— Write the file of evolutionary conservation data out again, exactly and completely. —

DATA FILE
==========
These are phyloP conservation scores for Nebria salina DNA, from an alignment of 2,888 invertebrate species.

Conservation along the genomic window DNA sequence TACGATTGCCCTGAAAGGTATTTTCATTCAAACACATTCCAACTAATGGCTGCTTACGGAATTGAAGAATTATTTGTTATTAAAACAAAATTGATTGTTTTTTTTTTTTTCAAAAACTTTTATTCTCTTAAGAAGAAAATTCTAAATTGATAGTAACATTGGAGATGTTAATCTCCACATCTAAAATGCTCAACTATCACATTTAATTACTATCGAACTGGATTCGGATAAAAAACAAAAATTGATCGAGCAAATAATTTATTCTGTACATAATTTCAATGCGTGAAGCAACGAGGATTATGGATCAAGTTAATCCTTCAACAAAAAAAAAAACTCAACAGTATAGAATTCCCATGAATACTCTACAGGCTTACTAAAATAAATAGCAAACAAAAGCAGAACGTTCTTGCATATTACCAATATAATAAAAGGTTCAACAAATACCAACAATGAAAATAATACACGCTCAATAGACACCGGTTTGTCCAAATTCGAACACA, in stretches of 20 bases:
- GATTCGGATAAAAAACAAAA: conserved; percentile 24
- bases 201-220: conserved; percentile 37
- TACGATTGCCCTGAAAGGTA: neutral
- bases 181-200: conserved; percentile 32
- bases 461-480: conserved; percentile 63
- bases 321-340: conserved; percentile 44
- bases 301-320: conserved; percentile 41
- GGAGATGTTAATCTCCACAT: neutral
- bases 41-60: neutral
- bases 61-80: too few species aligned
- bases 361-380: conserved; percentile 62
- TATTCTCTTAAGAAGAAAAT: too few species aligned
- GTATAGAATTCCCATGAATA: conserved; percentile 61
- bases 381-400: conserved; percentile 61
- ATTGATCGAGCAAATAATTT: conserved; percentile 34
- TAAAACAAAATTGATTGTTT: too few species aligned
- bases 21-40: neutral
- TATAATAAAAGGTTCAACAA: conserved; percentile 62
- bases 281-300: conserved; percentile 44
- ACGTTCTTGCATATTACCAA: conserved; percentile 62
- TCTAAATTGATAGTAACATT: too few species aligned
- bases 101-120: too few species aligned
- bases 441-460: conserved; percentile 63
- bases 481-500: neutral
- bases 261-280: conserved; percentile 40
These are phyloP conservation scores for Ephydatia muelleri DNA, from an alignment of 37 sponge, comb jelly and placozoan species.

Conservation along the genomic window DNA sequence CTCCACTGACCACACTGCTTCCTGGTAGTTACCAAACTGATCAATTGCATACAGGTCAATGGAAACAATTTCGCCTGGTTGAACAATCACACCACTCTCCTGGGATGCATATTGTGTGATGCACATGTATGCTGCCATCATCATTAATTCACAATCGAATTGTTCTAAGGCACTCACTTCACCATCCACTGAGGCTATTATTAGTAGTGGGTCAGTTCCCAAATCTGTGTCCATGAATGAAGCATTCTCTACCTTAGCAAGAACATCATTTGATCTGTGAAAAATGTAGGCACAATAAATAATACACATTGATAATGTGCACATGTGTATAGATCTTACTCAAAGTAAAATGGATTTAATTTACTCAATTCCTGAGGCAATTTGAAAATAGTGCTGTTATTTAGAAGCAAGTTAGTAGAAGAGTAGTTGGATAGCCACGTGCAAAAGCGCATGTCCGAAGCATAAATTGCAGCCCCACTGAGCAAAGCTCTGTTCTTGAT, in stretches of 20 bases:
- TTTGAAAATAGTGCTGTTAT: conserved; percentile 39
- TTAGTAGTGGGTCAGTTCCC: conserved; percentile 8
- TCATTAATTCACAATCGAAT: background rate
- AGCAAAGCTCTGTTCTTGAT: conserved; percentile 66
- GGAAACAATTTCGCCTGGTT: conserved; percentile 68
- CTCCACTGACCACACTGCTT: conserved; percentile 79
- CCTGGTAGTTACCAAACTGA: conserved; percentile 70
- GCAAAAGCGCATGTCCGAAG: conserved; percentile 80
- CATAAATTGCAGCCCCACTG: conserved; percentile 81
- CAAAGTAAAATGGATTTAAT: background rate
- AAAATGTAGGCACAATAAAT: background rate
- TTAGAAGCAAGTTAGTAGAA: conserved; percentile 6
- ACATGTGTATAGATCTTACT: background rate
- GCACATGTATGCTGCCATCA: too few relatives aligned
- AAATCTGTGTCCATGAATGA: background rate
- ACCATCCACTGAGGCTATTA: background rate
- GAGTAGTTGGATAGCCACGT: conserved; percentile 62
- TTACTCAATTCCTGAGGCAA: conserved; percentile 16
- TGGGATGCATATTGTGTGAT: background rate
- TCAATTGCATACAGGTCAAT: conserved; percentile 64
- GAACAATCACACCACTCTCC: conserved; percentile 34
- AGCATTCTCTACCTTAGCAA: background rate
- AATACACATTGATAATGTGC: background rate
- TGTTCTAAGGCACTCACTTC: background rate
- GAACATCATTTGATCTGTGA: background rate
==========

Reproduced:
These are phyloP conservation scores for Nebria salina DNA, from an alignment of 2,888 invertebrate species.

Conservation along the genomic window DNA sequence TACGATTGCCCTGAAAGGTATTTTCATTCAAACACATTCCAACTAATGGCTGCTTACGGAATTGAAGAATTATTTGTTATTAAAACAAAATTGATTGTTTTTTTTTTTTTCAAAAACTTTTATTCTCTTAAGAAGAAAATTCTAAATTGATAGTAACATTGGAGATGTTAATCTCCACATCTAAAATGCTCAACTATCACATTTAATTACTATCGAACTGGATTCGGATAAAAAACAAAAATTGATCGAGCAAATAATTTATTCTGTACATAATTTCAATGCGTGAAGCAACGAGGATTATGGATCAAGTTAATCCTTCAACAAAAAAAAAAACTCAACAGTATAGAATTCCCATGAATACTCTACAGGCTTACTAAAATAAATAGCAAACAAAAGCAGAACGTTCTTGCATATTACCAATATAATAAAAGGTTCAACAAATACCAACAATGAAAATAATACACGCTCAATAGACACCGGTTTGTCCAAATTCGAACACA, in stretches of 20 bases:
- GATTCGGATAAAAAACAAAA: conserved; percentile 24
- bases 201-220: conserved; percentile 37
- TACGATTGCCCTGAAAGGTA: neutral
- bases 181-200: conserved; percentile 32
- bases 461-480: conserved; percentile 63
- bases 321-340: conserved; percentile 44
- bases 301-320: conserved; percentile 41
- GGAGATGTTAATCTCCACAT: neutral
- bases 41-60: neutral
- bases 61-80: too few species aligned
- bases 361-380: conserved; percentile 62
- TATTCTCTTAAGAAGAAAAT: too few species aligned
- GTATAGAATTCCCATGAATA: conserved; percentile 61
- bases 381-400: conserved; percentile 61
- ATTGATCGAGCAAATAATTT: conserved; percentile 34
- TAAAACAAAATTGATTGTTT: too few species aligned
- bases 21-40: neutral
- TATAATAAAAGGTTCAACAA: conserved; percentile 62
- bases 281-300: conserved; percentile 44
- ACGTTCTTGCATATTACCAA: conserved; percentile 62
- TCTAAATTGATAGTAACATT: too few species aligned
- bases 101-120: too few species aligned
- bases 441-460: conserved; percentile 63
- bases 481-500: neutral
- bases 261-280: conserved; percentile 40
These are phyloP conservation scores for Ephydatia muelleri DNA, from an alignment of 37 sponge, comb jelly and placozoan species.

Conservation along the genomic window DNA sequence CTCCACTGACCACACTGCTTCCTGGTAGTTACCAAACTGATCAATTGCATACAGGTCAATGGAAACAATTTCGCCTGGTTGAACAATCACACCACTCTCCTGGGATGCATATTGTGTGATGCACATGTATGCTGCCATCATCATTAATTCACAATCGAATTGTTCTAAGGCACTCACTTCACCATCCACTGAGGCTATTATTAGTAGTGGGTCAGTTCCCAAATCTGTGTCCATGAATGAAGCATTCTCTACCTTAGCAAGAACATCATTTGATCTGTGAAAAATGTAGGCACAATAAATAATACACATTGATAATGTGCACATGTGTATAGATCTTACTCAAAGTAAAATGGATTTAATTTACTCAATTCCTGAGGCAATTTGAAAATAGTGCTGTTATTTAGAAGCAAGTTAGTAGAAGAGTAGTTGGATAGCCACGTGCAAAAGCGCATGTCCGAAGCATAAATTGCAGCCCCACTGAGCAAAGCTCTGTTCTTGAT, in stretches of 20 bases:
- TTTGAAAATAGTGCTGTTAT: conserved; percentile 39
- TTAGTAGTGGGTCAGTTCCC: conserved; percentile 8
- TCATTAATTCACAATCGAAT: background rate
- AGCAAAGCTCTGTTCTTGAT: conserved; percentile 66
- GGAAACAATTTCGCCTGGTT: conserved; percentile 68
- CTCCACTGACCACACTGCTT: conserved; percentile 79
- CCTGGTAGTTACCAAACTGA: conserved; percentile 70
- GCAAAAGCGCATGTCCGAAG: conserved; percentile 80
- CATAAATTGCAGCCCCACTG: conserved; percentile 81
- CAAAGTAAAATGGATTTAAT: background rate
- AAAATGTAGGCACAATAAAT: background rate
- TTAGAAGCAAGTTAGTAGAA: conserved; percentile 6
- ACATGTGTATAGATCTTACT: background rate
- GCACATGTATGCTGCCATCA: too few relatives aligned
- AAATCTGTGTCCATGAATGA: background rate
- ACCATCCACTGAGGCTATTA: background rate
- GAGTAGTTGGATAGCCACGT: conserved; percentile 62
- TTACTCAATTCCTGAGGCAA: conserved; percentile 16
- TGGGATGCATATTGTGTGAT: background rate
- TCAATTGCATACAGGTCAAT: conserved; percentile 64
- GAACAATCACACCACTCTCC: conserved; percentile 34
- AGCATTCTCTACCTTAGCAA: background rate
- AATACACATTGATAATGTGC: background rate
- TGTTCTAAGGCACTCACTTC: background rate
- GAACATCATTTGATCTGTGA: background rate